New Holocaust education director returns to Oklahoma
By BILL SHERMAN
Jan. 22, 2018
TULSA, Okla. (AP) — The new director of Holocaust education for the Jewish Federation of Tulsa feels like he is back at home after spending many years on the East Coast.
Jesse Ulrich, 36, was born and raised in the Tulsa area.
In early grade school, he was one of three white students at Burroughs Elementary School in north Tulsa.
He graduated in 2000 from Broken Arrow High School, where he was one of two Jews out of some 2,000 students.
Those were important experiences for him, he told the Tulsa World .
"I think it helped train me for the fact that for the rest of my school time after that, I was going to be different from everybody else, in a multitude of ways.
"Being proud of my Judaism required me to make sure that as the one representative these kids might meet, I dispelled stereotypes that they had."
Ulrich got his bachelor's degree in history from the University of Oklahoma in 2004 and his master's degree in Near Eastern and Judaic Studies from Brandeis University in Boston in 2007.
For the next 10 years, he worked in the Boston area in a variety of positions in the Jewish community.
He worked in development for Hebrew College in Newton, Massachusetts, and was the manager of content for Jewishboston.com, serving as the liaison between the website and the Jewish community.
Living in Boston, he said, he was often asked, "How did you survive (as a Jew) in the middle of the Bible Belt, with all those Christians? How did you handle that?"
He said he told them, "You learn to talk to people as people first because, generally, people are decent. Their political beliefs, their religious beliefs come out later.
"I want people to know me as a person and then as a Jew.
"I developed that skill naturally, just growing up here.
"People in larger (Jewish) communities, who can wall themselves off ... don't know how to talk to people of other faiths as well as the Jewish community here does."
Because of their ties to Tulsa, Ulrich said, he and his wife, Michelle Franchini, also a Tulsan, came back often to visit.
"We noticed that amazing things were happening here," he said, citing downtown revitalization and the Gathering Place.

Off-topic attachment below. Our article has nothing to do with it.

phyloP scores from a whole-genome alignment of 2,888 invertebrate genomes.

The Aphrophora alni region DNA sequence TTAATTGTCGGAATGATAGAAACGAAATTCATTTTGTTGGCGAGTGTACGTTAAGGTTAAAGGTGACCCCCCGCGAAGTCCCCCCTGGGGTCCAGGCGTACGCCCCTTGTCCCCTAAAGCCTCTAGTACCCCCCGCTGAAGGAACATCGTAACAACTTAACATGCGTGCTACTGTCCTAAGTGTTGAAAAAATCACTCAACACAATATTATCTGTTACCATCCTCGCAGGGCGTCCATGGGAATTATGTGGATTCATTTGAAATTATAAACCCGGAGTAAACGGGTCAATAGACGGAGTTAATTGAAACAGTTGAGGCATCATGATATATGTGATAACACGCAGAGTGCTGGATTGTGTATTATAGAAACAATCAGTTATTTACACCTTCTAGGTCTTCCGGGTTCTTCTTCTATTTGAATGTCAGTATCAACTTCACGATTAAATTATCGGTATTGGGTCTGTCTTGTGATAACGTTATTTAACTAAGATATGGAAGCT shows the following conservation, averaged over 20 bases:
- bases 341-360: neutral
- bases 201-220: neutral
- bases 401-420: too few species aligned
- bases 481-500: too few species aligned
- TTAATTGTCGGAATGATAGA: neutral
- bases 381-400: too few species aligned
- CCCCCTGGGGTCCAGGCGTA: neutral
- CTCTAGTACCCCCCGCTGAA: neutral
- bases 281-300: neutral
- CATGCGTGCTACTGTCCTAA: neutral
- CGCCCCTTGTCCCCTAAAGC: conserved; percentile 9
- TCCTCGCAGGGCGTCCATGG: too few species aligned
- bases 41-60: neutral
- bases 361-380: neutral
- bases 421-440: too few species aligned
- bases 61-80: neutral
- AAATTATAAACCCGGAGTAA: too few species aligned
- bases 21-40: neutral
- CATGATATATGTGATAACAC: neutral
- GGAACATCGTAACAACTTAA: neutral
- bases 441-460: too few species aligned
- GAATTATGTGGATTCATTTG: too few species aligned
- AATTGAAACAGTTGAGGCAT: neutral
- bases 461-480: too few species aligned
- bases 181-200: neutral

"I was putting my heart and soul into a job that was designed to help the Boston Jewish community, and that was great. But that's not my Jewish community. My Jewish community is here.
"If we were going to put our energy into helping a community, we should want to help the community we grew up in.
"Boston is too big. No matter what we did, it didn't feel like it mattered.
"We saw people making a difference here, and we wanted to be a part of that."
So on Aug. 1, they moved back to Tulsa.
Franchini is now with Reading Partners, a nonprofit that pairs literacy volunteers with students who have reading difficulties.
In September, Ulrich was offered a job as director of Holocaust education and community relations for the Jewish Federation of Tulsa, replacing Cassie Nodine, who stepped down.
"I was so excited," he said. "To work in the building that was like a second home to me growing up was too good to turn down."
He said he had spent a lot of time in the Jewish Community Center to attend youth activities and to be with his father, Edward Ulrich, editor for 20 years of the Tulsa Jewish Review.
In his new position, Ulrich will be responsible for several major events each year, including the Kristallnacht commemoration, the Yom Hashoah Holocaust commemoration and a summer institute for teachers.
Holocaust education is important, he said, because no one should ever forget what happened to the Jewish people and other minorities under the Nazi regime during World War II.
"Hatred can take any form," he said, "but government-instituted hatred can have devastatingly terrible consequences. State-sponsored hate leads to the death of people."
Ulrich said he did not see a contradiction between the idea of remembering the history of Holocaust and the recent removal of Civil War monuments, which detractors say is an effort to erase history.
"I'm OK with communities deciding to take those statues down," he said. "They are not monuments to freed slaves, they are monuments to Confederate generals, mostly," he said.
"That's not the way the Civil War should be remembered."
He said he thought the removal of the statues was more "the balancing of history" than "the erasing of history."
He said Jewish people stand with persecuted minorities because "it could easily become us."
Information from: Tulsa World, http://www.tulsaworld.com